3. I realize that you framed the brunching isn’t just for assholes around your Dad taking you to breakfast, but your last line gave me a gut-punch of feels.

    And it reminds me to call my dad.

    That line, right there, perfect.

  4. Framily! Your child is a genius.

    I appreciate your support of brunch as a celebration of friends, family, and relaxation time. I love brunch. I don’t understand how a whole meal can get a bad name because of what it symbolizes. I sometimes find brunch easier than dinner to schedule, and it’s an extra treat because breakfast is an under-loved meal in our house.

  5. Here, brunch is so not A Thing. Possibly related to the fact that most counties here don’t allow liquor sales on Sunday at all/before noon…

    But lazy Sunday breakfast at home is one of my favorite framily traditions. For me, it’s certainly a luxury of pure enjoyment; my breakfast is usually prepackaged and eaten on the way out the door, so something warm before noon is a delight.

  6. One of the most memorable meals of my entire life was brunch.

    I had fallen in with a pack of gutter punk crusty kids. They spent all day Friday panhandling their hearts out. Saturday morning, as the only person with a valid ID, I was dispatched to the local liquor store to pick up champagne. Other teams went out to collect the english muffins and eggs, etc. Then 3 people formed a work detail in the kitchen and churned out enough eggs benedict, complete with little leafy herb sprinkles, and mimosas for 30 people. I ate my brunch in a tree house with a St Bernard wearing a blue bandanna and his human, a charming boy with facial tattoos and a dreadlocked mohowak.

    Brunch is awesome.

  7. Brunch for my husband and I is now a key part of our weekend relaxation. We sit, we eat, we drink many coffees, and we have so much more conversation sitting at a table in one of our regular cafes than we do any night of the week eating dinner and watching TV. Occasionally I will exit for a girls’ brunch elsewhere, but mostly? Brunch is an acknowledgement between my partner and I that we want to spend the one part of the week where we’re both not exhausted and distracted with each other.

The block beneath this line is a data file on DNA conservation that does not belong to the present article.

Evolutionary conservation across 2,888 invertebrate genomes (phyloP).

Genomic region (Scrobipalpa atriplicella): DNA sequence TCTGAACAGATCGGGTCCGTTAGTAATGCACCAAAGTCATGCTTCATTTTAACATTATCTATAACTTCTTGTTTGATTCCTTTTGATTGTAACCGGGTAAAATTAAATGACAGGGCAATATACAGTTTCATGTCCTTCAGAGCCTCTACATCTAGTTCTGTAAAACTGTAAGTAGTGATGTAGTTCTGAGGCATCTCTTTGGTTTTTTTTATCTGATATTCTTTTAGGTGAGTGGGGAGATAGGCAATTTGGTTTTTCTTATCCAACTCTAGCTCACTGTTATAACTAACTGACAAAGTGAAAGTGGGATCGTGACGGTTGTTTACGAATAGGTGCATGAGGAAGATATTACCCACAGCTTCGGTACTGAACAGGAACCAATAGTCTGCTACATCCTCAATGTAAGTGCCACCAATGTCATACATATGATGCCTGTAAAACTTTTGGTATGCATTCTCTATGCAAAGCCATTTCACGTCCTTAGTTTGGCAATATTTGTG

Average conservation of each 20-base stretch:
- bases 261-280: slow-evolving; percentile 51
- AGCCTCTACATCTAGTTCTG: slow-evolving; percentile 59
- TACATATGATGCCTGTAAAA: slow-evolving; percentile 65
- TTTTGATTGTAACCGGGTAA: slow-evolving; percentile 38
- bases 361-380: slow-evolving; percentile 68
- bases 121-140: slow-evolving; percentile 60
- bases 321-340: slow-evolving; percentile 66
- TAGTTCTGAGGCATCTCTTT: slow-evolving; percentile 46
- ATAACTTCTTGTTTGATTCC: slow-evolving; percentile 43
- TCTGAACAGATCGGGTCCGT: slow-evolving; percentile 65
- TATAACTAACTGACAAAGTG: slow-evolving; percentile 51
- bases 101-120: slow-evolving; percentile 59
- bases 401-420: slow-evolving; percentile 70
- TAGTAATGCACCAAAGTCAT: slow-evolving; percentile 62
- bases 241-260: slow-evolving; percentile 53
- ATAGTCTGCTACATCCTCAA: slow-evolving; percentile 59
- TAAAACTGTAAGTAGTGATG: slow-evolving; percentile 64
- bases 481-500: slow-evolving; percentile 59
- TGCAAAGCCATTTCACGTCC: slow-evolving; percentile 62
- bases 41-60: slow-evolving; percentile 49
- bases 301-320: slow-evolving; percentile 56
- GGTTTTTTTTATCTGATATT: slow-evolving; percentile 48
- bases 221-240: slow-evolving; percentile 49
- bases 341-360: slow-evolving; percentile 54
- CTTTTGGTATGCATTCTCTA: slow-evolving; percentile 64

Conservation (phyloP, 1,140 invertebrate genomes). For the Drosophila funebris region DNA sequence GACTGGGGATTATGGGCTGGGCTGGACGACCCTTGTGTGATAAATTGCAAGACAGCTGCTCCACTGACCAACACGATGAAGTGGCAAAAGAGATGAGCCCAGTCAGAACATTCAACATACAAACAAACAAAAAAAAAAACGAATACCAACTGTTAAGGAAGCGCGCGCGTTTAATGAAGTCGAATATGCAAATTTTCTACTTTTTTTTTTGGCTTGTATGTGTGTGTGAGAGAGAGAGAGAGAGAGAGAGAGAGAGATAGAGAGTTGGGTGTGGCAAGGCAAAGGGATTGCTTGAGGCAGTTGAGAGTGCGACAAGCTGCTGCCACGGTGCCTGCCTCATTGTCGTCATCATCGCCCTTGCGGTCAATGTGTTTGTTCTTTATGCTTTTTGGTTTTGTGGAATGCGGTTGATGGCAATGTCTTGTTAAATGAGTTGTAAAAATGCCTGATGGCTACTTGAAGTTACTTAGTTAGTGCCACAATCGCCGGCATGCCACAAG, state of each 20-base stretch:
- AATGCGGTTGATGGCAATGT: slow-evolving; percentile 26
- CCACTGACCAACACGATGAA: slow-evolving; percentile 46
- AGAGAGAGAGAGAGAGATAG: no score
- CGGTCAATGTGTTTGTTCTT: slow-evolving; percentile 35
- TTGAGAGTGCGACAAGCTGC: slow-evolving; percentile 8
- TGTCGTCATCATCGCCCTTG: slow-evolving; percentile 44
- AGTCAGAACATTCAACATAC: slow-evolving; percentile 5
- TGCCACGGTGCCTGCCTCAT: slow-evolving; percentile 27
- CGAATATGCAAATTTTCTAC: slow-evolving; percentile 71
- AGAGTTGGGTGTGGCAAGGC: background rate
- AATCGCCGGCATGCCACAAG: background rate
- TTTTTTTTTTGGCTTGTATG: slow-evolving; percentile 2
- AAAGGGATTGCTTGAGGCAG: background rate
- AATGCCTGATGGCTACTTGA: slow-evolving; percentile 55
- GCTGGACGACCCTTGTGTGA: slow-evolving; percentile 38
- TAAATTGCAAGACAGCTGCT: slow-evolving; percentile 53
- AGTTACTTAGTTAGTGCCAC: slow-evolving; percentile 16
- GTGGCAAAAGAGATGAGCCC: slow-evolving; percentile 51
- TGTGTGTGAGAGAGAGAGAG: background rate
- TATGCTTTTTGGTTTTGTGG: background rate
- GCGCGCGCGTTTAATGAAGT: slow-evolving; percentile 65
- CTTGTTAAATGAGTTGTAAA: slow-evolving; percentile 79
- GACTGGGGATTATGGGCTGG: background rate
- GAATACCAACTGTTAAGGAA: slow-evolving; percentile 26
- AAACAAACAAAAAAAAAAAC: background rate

Also, I can’t poach eggs for buggery

    • We’re the same way. My husband is a cook at restaurant that is only open for dinner (which, of course, means he works 3-11pm and always on the weekends) and I work a traditional Monday through Friday, 9-5 job. We almost NEVER have an entire day off together, but we do manage to go out to brunch almost every single Sunday. Could we/he stay home and make everything that’s served at brunch? I’m sure. But cooking is his job. Being able to go out and have someone else cook for him and being able to spend time together is so awesome and relaxing.

  8. I didn’t read the referenced click bait article, but i saw the headline and had the same gut reaction for a much less nostalgic reason. On the weekend, I won’t get out of bed till 11. But I still want a good breakfasty meal after I’ve showered and gotten real clothes on. If we go out, tho, my partner is usually ready for the lunch menu. We frequent places that serve brunch so I can get my scrambled eggs and he’s not stuck with a sandwich from IHOP. So obviously less nostalgic, but I don’t think being a night owl makes me a jerk. 🙂 I just love early morning sleepy snuggles over getting up and ready to be presentable at a more traditional breakfast time.

  9. I did the thing where Wise Amelia said to Dumbass Amelia, “Do not click on the click-baity article. It will make you sad and angry over something silly,” and then Dumbass Amelia grabbed the keyboard was like, ” I DO WHAT I WANT! YOU AREN’T THE BOSS OF MEEEEEE!!!! I’M DOING THE THING!!!”
    Dumbass Amelia is so dumb.